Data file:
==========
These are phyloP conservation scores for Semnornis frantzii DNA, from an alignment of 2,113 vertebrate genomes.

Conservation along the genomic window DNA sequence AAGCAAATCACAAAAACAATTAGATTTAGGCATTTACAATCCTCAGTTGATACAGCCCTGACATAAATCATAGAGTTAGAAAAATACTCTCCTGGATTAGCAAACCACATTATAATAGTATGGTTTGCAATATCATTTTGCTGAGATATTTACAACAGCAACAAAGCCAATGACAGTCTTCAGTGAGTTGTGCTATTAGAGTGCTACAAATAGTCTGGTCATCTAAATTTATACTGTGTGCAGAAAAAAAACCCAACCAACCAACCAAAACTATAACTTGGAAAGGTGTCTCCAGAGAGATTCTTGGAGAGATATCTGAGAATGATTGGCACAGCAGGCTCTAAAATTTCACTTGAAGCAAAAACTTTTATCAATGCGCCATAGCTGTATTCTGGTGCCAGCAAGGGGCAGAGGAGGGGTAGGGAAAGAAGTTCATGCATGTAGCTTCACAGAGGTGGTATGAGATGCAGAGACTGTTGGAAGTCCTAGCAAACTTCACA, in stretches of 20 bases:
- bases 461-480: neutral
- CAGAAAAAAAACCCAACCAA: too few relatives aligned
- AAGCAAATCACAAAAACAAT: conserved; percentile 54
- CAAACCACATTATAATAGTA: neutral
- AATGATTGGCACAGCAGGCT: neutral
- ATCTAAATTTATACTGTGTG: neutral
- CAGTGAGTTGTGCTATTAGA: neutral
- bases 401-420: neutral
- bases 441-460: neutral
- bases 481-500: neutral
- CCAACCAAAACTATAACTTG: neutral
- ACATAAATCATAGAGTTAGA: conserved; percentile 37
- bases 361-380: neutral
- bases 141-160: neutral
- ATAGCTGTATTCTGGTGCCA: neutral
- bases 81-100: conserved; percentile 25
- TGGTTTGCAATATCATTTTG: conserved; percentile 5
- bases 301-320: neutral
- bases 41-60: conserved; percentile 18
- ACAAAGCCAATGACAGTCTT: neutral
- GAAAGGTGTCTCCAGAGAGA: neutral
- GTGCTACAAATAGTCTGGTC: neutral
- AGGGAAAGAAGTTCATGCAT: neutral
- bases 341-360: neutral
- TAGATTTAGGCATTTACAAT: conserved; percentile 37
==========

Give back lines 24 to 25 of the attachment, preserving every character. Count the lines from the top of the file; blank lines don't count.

- GTGCTACAAATAGTCTGGTC: neutral
- AGGGAAAGAAGTTCATGCAT: neutral